February 3, 1987 |
To borrow a phrase from Monty Python, now for something entirely different: a man who makes his living singing the folk songs of South Jersey. The folk songs of South Jersey? The Ballad of Little Nicky? Three Fair Maidens of the Admiral Wilson Boulevard? Haul Away Lads, We're Bound for the Moorestown Mall? Jim Albertson doesn't find such wit amusing nor warranted. "South Jersey to me is the interior, the pines, the meadows and back bays. I love it," says Albertson.
April 16, 2000 |
Born in Brooklyn into a Ukrainian family, Fran Kleiner learned to love two things: speaking Yiddish and singing. There was always music in the family home, she said - lullabies and love songs, and the traditional folk melodies her mother loved to sing at family gatherings. The songs were as natural to Kleiner as breathing, and as she grew up, attended Boston College and went on to graduate school, she never forgot the pleasure they brought her. Now, at 73, retired from teaching and social work, Kleiner is making a second career of the beloved music of her childhood.
August 23, 1991 |
"Folk music is children's theater - moving and singing and laughing and creating and sharing all the songs. " Oscar Brand, the folk singer behind that quote, will take to the stage today at the Philadelphia Folk Festival in Schwenksville to create and share his folk songs with children. Featuring a sampling of sing-alongs and musical games, the performance by the internationally known recording artist also will include selections from his kid-vid entitled, Sing Along Party at Oscar's Place.
May 25, 2003 |
With a Macedonian bagpipe, a smaller Bulgarian bagpipe of goatskin, a triangular Russian string instrument called the balalaika, her guitar, violin and a piano nearby, Sue Anderson was ready to tackle any folk song, be it the Bulgarian fire-walking dance or a merry Croatian tune. Connie Martorano of Newtown Square, a musician and former flamenco dancer, had brought her mandolin, a guitar, and even her ebony castanets, just in case a Spanish song would come up. After a few minutes of tuning and shuffling of music sheets, Daryl Kezell's accordion led off the first Macedonian number at the international dance music jam, and more than a dozen musicians joined in on a range of instruments from the flute to the tupan - a Macedonian bass drum played by Jo Anne Rocke of Sellersville.
November 18, 1993 |
It's a form of music that reaches back 5,000 years. It was the subject in the 1920s of the first big "talkie," The Jazz Singer, starring Al Jolson. It is the art of the Jewish cantor, and a presentation of that art is planned for Saturday night at Congregation Beth Or in Spring House. "A Marriage of Cantors" will showcase the singing talents of a husband and wife team - tenor Paul Offenkrantz, who serves as cantor for Beth Or, and soprano Karen Braunstein. "The role of the cantor," Offenkrantz said in a recent interview, "is as the leader of prayer for the Jewish people, through the vehicle of music.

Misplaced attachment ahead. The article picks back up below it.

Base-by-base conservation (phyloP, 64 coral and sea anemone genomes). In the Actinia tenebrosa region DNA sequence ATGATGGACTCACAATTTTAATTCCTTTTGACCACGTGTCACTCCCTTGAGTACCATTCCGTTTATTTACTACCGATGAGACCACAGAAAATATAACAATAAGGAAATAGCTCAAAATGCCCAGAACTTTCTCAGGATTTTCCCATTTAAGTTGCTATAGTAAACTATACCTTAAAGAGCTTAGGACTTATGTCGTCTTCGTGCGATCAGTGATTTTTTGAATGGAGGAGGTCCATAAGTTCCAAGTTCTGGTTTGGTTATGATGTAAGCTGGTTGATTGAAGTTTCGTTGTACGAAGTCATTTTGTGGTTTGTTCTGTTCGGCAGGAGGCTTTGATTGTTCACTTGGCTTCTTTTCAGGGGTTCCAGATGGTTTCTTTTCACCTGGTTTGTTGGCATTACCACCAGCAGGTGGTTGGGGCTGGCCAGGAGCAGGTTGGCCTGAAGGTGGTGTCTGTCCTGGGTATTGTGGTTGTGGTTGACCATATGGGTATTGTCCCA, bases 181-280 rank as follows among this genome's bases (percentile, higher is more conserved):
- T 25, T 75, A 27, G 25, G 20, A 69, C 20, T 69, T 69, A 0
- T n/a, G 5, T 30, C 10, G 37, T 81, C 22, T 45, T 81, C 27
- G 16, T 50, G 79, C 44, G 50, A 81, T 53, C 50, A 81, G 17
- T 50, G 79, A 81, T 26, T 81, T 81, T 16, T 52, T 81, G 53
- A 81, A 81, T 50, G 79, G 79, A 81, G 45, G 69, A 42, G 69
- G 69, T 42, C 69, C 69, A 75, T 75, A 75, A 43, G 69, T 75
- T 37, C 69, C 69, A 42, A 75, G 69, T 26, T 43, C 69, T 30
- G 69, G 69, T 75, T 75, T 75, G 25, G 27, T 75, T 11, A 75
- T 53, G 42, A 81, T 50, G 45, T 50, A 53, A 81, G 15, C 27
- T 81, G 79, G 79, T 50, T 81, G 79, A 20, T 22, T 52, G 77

August 8, 1995 |
The Rev. Garry Culp (center) of the Pebble Hill Church in Doylestown Township takes part in a group singing of folk songs in Doylestown Borough. The ecumenical service on Sunday marked the 50th anniversary of the nuclear bombing of Hiroshima and Nagasaki in 1945.
April 25, 1986 |
Remarkable for its colorful evocations of Chinese landscape paintings and for its lyrical use of folk songs, Yellow Earth, a stunning musical set in 1939 China, chronicles Chinese resistance to the Japanese invasion and occupation. An award-winning first feature by Chen Kaige, it tells the story of a cadre of communists who collect folk songs and teach them to peasants as a way of celebrating the Chinese cultural heritage. Filmed on location in the Shaanxi Province, a rugged landscape in China's northwest as majestically barren as America's Southwest, the movie symbolizes the vigor of the revolutionary ideas that blossomed in the parched soil on the banks of the Yellow River.
August 22, 1991 |
The bells that toll on Wednesday evenings at the Washington Memorial Chapel in the Valley Forge National Park will ring for the last time this summer at 8 p.m. Wednesday. A barbecue chicken dinner, which usually attracts 300 to 400 people, will precede the potpourri concert by the chapel's resident carillonneur, Frank DellaPenna, and his students. Tickets for the dinner, $7.50 for adults and $4 for children, are on sale at the Cabin Shop. For more information, call 783-0576. "After dinner, the bell tower will be open for anyone who wants to walk off their dinner by climbing the 112 steps up the tower," DellaPenna said.
June 28, 1987 |
Live shows for children will be offered by the Camden County Park Commission in two locations on Tuesday and Wednesday mornings, beginning this week and running through August. All the shows in the series are free. The commission has been offering the summer children's theater series for about 13 years, according to John McNally, a recreation supervisor for the commission who is in charge of the series. When it began, the series was held in only one location - Haddon Heights Dell in Haddon Heights, McNally said.
October 4, 1987 |
The Schubert song cycles have gradually become the province of the recording rather than the concert hall. One reason is that there seem to be fewer recitals; another is that many singers find it more profitable, commercially and musically, to learn another operatic role than to polish a long song cycle. German baritone Olaf Baer is the latest to record such a cycle, Die schone Mullerin, with pianist Geoffrey Parsons (EMI CDC7-47947 2). The 20 songs that trace the story of romantic longing and final disappointment are a microcosm of Schubert's world of song.